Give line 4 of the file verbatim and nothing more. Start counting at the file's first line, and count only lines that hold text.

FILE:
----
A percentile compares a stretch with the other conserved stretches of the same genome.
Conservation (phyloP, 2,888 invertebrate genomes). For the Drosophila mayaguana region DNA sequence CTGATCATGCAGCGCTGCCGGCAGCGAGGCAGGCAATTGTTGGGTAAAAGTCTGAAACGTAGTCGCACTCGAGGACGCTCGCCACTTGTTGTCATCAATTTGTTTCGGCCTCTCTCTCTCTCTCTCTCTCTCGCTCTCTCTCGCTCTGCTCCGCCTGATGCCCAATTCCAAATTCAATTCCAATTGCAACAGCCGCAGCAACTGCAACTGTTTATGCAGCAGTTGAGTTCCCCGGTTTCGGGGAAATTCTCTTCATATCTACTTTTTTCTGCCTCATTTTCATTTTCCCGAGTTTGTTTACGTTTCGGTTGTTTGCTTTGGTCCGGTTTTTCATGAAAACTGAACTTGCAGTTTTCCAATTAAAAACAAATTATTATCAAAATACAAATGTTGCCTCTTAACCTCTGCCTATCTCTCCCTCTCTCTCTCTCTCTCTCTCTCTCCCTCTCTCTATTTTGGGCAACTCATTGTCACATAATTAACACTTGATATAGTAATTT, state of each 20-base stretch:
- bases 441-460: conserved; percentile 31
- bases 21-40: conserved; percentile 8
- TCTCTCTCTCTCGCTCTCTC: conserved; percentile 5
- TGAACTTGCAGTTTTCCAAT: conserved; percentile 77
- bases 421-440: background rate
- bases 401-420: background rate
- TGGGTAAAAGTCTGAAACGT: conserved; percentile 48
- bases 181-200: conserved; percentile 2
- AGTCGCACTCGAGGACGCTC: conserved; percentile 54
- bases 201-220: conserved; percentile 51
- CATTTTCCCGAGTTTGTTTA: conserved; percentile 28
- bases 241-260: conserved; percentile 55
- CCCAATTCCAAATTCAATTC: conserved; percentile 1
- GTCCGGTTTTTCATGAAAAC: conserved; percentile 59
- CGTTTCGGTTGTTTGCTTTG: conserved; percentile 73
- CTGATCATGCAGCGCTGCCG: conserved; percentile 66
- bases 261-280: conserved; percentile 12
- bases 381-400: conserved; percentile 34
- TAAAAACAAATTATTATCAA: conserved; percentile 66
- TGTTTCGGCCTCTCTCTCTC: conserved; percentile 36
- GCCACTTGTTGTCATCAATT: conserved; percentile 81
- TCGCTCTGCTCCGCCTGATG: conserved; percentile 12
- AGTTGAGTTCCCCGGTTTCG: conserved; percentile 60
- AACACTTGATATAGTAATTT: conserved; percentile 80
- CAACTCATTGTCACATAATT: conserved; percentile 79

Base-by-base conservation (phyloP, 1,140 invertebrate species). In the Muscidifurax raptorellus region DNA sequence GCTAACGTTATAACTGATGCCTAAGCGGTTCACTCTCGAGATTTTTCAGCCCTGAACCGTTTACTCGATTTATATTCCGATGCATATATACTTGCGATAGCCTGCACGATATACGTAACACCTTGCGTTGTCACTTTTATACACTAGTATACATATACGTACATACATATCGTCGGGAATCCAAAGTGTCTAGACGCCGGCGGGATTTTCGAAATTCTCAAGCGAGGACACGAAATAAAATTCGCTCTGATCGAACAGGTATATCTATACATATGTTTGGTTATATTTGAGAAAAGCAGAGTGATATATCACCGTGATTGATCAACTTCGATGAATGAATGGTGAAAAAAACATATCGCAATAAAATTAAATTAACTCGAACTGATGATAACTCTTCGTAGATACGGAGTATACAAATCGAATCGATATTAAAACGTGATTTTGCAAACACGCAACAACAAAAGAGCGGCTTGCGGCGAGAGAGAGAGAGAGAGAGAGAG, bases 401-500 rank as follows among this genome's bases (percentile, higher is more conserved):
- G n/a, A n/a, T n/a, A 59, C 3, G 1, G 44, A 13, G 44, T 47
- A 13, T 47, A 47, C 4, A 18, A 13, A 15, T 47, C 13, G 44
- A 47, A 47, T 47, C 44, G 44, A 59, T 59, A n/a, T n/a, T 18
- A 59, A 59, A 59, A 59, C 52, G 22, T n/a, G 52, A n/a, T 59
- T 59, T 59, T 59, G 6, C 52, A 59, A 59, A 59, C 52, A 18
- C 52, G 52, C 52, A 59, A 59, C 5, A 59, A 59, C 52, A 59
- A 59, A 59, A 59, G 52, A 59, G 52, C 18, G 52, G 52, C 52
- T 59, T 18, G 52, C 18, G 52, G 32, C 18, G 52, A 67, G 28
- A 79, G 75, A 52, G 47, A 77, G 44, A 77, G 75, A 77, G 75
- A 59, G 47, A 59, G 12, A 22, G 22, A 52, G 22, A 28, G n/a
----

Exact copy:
- bases 21-40: conserved; percentile 8